Juan Poblete is a governing board member of the Latino Literary Cultures Project/Proyecto Culturas Literarias Latinas. This project was formed in 1992 and connects faculty and graduate students from the University of California, Santa Cruz, with local, regional, and global groups to promote transnational and interdisciplinary research focused on the Americas. The project also promotes creative writing by and about [email protected], sponsoring a major biennial conference and smaller events involving students, scholars, writers, reviewers, and librarians.2010 Co-editor (with Fernando Blanco), Desdén al infortunio: Sujeto, comunicación y público en la narrativa de Pedro Lemebel, Santiago: Cuarto Propio.
2009 Co-Editor (with Beatriz Gonzalez-Stephan), Andres Bello, Serie Críticas, Instituto Internacional de Literatura Iberoamericana.
2009 Co-Editor (with Héctor Fernández-L' Hoeste). Latin American Comics and The Graphic Construction of Cultural Identities, Palgrave.
2006 Editor, Cambio cultural y lectura de periódicos en el siglo XIX. (Cultural Change and the Reading of Periodicals in Nineteenth Century Latin America). A Special issue of Revista Iberoamericana, 214, January – March.
2003 Literatura chilena del siglo XIX: entre públicos lectores y figuras autoriales. (Nineteenth Century Chilean Literature: Between Reading Publics and Authorial Figures), Editorial Cuarto Propio, Chile.
2002 Editor with an Introduction: Critical Latin American and Latino Studies, University of Minnesota Press.
2011 “Los Cómics en un país tropical: Palomar de Gilbert Hernández”, Revista Iberoamericana, Vol. LXXVII, 234, January – March
2009 “Literatura, Mercado y nación: la literatura Latina en los Estados Unidos”, Revista de Crítica Literaria Latinoamericana, 69.
2009 “Crónica, ciudadanía y representación juvenil en Pedro Lemebel”, Nuevo Texto Crítico, XXII, 43-44.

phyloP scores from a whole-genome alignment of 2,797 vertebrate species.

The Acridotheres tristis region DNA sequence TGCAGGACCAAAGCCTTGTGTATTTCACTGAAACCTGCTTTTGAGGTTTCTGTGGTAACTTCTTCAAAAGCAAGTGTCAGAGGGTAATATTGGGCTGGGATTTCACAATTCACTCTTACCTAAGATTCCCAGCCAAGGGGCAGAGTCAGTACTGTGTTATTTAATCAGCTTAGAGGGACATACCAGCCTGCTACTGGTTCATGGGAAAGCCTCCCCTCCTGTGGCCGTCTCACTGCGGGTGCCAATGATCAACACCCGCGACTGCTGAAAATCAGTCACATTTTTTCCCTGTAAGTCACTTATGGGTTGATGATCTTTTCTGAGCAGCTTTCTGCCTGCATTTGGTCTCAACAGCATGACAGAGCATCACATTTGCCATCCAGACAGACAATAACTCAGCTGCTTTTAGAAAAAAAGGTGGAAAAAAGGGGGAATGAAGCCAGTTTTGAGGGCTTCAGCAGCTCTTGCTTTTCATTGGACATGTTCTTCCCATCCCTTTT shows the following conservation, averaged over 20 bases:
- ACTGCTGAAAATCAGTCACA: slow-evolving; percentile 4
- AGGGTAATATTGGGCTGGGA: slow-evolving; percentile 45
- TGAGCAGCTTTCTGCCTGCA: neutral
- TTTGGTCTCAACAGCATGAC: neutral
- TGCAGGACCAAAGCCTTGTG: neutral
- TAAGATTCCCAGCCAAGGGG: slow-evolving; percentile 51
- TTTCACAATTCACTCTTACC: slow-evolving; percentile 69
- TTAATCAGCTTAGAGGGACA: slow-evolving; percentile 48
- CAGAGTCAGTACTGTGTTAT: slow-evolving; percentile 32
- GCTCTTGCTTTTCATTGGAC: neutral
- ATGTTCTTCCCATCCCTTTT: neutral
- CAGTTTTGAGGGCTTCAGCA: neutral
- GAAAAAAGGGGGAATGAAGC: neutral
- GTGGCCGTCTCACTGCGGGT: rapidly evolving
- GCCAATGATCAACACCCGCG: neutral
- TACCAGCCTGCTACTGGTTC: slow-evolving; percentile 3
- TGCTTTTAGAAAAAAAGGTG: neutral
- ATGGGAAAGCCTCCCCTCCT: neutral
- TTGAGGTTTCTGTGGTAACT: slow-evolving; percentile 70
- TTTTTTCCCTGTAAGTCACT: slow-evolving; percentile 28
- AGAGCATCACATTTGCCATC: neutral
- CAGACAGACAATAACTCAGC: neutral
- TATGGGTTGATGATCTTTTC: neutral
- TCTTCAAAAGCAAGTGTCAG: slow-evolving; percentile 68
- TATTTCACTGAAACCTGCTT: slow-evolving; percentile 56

2006 “Culture, Neoliberalism and Citizen Communication: the Case of Radio Tierra in Chile”, Global Media and Communication, vol. 2, 3.
2006 “U.S. Latino Studies in a Global Context: Social Imagination and the Production of In/visibility”, Work and Days, special issue on “Intellectual Intersections and Racial/Ethnic Crossings edited by Lingyan Yang, 47/48, vol.24.
2009 “Latinoamericanismo”, Diccionario de estudios culturales latinoamericanos, Monica Szurmuk and Robert McKee Irwin (editors), Mexico: Siglo XXI/ Instituto Mora.
2008 " Reading National Subjects," in Sara Castro-Klarén, editor, The Blackwell Companion to Latin American Culture and Literature.
2007 “The High Stakes Adventure of Reading (in) Kiss of the Spider Woman”, in Daniel Balderston and Francine Masiello, editors, Kiss of the Spider Woman, Modern Language Association, New York.
2007 “Crónica y ciudadanía en tiempos de globalización neoliberal: la escritura callejera” (Cronica and citizenship in the epoch of neoliberal globalization: street writing), in Graciela Falbo, editor, Tras las Huellas de una escritura en tránsito. La Crónica contemporánea en América Latina, Ediciones Al Margen/ Editorial de la Universidad de La Plata, Buenos Aires, Argentina.
2006 “Globalización, mediación cultural y literatura nacional” (Globalization, Cultural Mediation and National Literature), in Sanchez Prado, Ignacio, ed. América Latina en la “Literatura Mundial”, Instituto Internacional de Literatura Iberoamericana, Pittsburgh.
LALS 200 - Latin American and Latino Studies: An Interdisciplinary Graduate Introduction
LTSP 130D - Latin/o American Testimonio
LTSP 130F - US Latino/a Writing in Spanish, English and Spanglish
LTSP 134G - Latin/o American Popular Culture
LTSP 226 - Latin/o American Critical Theory in/of Globalization
LTWL 109 - Topics Cultural Study (focus changes: reception theory, history of consumption, popular culture, globalization)